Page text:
Are physicians relying too much on medical tests?
A reporter for the Wall Street Journal recently investigated medical laboratories that handle thousands of specimens sent to them from doctors around the country. He found, in many cases, overworked and unsupervised technologists who are paid according to the number of slides they read and tests they perform. Sometimes the work is done in a laboratory where the average review consists of more than twenty-five specimens an hour. Others worked at home, surrounded by domestic distractions and a less-than-ideal scientific environment.
The problem, according to the Journal reporter, Walter Bogdanich, is compounded by the negligence of physicians, who sometimes rush through their part of the procedure, failing to collect cells from the interior of the cervix, in the case of a gynecological test, or neglecting to preserve the cells properly. Consequently, the Pulitzer Prize winning journalist extracted an admission that as many as forty percent of cervical cancer cases may go undetected.
The Pap smear has been acknowledged by many physicians to be unreliable. The skin test for tuberculosis is so untrustworthy, that the Centers for Disease Control, in Atlanta, Georgia, estimates that over a two-year period, forty-two thousand individuals have been treated with isoniazid, an anti-tubercular drug costing about four thousand dollars for therapy that has been implicated in causing liver damage -- the consequence of one defective skin test.
Many patients are needlessly taking medications to reduce blood cholesterol levels, if another investigation is characteristic of laboratory results. In 1985, the College of American Pathologists reviewed five thousand medical laboratories that were asked to evaluate cholesterol values. More than half failed to obtain results within an acceptable margin of error.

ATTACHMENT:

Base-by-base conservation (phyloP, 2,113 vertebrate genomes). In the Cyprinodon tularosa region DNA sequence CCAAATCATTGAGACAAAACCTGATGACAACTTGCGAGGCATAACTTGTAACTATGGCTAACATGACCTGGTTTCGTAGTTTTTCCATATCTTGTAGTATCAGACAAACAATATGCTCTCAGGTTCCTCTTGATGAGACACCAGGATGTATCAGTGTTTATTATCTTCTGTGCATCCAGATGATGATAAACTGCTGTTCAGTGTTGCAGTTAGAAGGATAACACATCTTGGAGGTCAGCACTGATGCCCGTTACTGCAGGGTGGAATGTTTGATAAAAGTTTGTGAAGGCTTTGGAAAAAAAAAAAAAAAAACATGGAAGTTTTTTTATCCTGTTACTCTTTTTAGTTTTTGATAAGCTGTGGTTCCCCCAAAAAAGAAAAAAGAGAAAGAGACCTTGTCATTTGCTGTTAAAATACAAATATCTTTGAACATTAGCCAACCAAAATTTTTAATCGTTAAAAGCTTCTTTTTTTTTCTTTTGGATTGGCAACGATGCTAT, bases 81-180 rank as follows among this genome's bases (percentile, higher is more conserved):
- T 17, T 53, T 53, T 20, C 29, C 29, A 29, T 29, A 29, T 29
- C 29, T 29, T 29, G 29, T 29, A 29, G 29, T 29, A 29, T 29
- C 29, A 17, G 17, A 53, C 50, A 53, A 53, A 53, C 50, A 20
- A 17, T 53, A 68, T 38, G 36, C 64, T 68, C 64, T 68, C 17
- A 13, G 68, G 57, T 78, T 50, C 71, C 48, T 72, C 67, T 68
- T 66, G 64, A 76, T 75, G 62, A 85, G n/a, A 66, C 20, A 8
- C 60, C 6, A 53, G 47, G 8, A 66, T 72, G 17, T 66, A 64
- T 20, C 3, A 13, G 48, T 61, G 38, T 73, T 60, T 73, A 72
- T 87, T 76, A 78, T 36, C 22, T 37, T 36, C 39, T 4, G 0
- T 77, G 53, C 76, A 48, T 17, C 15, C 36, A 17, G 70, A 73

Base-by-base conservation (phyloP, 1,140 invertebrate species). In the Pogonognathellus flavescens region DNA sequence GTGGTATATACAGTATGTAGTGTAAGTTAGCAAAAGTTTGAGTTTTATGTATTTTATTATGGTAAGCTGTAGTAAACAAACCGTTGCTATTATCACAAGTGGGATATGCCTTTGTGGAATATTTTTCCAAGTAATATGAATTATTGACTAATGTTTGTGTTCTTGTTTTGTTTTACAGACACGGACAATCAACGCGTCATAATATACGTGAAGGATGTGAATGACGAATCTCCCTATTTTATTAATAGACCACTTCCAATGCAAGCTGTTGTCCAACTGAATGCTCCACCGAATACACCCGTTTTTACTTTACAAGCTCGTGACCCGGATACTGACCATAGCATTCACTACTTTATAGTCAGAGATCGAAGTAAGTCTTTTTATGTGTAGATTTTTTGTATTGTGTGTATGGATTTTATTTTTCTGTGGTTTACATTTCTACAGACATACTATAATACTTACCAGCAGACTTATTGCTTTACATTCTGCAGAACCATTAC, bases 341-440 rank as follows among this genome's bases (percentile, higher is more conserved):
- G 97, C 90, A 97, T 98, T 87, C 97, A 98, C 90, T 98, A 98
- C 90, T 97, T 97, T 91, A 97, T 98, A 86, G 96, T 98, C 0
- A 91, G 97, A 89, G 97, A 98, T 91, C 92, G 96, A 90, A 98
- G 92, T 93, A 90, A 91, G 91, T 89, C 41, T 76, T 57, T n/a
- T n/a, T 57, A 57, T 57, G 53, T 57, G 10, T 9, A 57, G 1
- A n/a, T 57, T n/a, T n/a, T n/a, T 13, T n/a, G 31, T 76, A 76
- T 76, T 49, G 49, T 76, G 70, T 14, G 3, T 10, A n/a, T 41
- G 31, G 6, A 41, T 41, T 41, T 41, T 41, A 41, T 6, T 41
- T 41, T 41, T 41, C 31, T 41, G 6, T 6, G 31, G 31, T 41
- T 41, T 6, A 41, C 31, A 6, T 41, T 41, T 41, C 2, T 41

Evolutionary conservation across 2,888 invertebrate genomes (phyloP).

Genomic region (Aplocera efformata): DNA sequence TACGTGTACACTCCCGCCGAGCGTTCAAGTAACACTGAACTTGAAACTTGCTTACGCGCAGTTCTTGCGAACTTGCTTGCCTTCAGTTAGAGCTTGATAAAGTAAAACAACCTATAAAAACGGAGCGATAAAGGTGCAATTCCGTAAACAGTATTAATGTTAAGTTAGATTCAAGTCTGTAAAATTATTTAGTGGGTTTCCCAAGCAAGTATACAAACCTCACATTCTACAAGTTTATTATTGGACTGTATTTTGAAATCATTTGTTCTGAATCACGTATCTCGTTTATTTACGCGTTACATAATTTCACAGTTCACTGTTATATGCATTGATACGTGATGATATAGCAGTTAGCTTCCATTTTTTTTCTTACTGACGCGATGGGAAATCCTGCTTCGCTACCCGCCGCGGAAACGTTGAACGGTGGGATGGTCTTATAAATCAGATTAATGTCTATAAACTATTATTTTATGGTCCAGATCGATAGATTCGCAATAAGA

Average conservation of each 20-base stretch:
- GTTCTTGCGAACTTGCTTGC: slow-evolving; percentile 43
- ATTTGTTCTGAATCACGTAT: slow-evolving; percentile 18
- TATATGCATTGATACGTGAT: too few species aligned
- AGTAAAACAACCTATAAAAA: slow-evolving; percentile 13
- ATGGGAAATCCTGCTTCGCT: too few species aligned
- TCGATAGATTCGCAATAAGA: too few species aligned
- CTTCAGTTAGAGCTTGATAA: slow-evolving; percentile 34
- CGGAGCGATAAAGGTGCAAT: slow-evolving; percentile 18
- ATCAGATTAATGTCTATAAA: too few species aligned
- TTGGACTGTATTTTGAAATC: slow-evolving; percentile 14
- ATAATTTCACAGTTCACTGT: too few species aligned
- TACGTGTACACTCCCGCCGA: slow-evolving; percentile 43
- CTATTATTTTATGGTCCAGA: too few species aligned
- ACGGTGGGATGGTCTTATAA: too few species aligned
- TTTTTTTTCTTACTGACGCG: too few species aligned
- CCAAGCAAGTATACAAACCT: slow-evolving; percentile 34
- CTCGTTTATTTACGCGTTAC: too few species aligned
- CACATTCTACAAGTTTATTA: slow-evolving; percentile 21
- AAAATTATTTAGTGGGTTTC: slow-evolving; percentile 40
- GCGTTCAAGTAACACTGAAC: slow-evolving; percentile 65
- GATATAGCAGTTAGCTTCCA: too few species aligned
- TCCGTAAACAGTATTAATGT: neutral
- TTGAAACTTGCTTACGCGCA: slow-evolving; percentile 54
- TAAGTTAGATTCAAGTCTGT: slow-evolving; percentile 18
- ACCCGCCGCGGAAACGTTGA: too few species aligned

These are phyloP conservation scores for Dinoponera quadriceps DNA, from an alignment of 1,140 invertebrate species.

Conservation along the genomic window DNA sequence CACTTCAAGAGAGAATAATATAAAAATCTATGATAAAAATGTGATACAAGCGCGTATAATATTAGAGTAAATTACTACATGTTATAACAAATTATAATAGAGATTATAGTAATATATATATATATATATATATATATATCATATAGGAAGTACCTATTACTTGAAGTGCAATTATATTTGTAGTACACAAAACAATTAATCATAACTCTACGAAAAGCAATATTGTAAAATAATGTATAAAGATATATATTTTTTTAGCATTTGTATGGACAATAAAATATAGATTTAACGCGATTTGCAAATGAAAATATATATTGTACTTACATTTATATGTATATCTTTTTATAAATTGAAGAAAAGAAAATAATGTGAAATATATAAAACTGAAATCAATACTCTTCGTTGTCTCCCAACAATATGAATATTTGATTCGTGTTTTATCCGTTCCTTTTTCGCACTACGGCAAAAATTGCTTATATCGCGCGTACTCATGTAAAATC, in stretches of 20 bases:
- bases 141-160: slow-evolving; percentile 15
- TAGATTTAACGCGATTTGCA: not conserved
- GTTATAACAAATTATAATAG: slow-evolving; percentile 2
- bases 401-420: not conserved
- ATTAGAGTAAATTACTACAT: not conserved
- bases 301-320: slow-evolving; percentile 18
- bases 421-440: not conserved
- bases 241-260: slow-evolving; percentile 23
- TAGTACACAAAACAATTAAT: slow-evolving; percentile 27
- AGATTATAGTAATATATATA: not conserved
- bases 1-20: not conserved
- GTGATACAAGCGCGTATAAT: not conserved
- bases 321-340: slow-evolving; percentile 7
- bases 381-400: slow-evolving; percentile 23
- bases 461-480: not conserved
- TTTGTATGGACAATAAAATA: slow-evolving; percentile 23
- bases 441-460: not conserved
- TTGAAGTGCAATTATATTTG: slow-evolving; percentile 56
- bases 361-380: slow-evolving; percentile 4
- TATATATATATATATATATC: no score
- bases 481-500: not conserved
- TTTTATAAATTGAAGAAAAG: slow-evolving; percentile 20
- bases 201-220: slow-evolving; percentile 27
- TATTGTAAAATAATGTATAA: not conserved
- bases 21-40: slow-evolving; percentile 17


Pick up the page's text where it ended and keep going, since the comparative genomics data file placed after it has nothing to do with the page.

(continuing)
In assessing the reliability of laboratory tests in general, the Center for Disease Control has found that as many as one in seven may be erroneous.
Considering that, in 1987, nearly forty-three million tests were performed daily, the probability of misleading diagnoses reaches an astronomical figure approaching two billion yearly!
When that figure is regarded with relation to costs of office visits, hospitalization, and medical tests, the horrors of waste and malpractice add to the nation's financial distress and human agony.
Part of the problem can be attributed to inadequate enforcement of existing regulations of medical laboratories. Few state governments police established quality standards. Even in areas where some strictness is demonstrated, like in New York, the regulatory procedure relies on the honesty of the commercial laboratory. When mistakes are found, the state imposes neither sanctions nor penalties.
The federal government, however, monitors only laboratories that engage in interstate business and those that receive Medicare reimbursement (a tiny fraction of the testing centers in the nation).
Congress recently passed legislation imposing uniform national standards for the accuracy of all tests and requires laboratories to be licensed and inspected annually by state regulators. It is now the responsibility of the states to enforce their own rules for medical testing.
Another urgency exists, however. In a recent survey conducted by the American Medical Association, three-quarters of the responding physicians conceded that they order more medical tests than are truly necessary. Their reasons: to pacify patients, establish a record of thoroughness, and to cash in on the lucrative business of testing.
To relieve the flood of tests that overload laboratories, to diminish the soaring costs of medical care, and to bring back doctors into using their knowledge and training for diagnosis, physicians would be wise to become more prudent in their use of testing before future intervention by various agencies that will leave them no choice.
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|Publication:||Nutrition Health Review|
|Date:||Sep 22, 1989|
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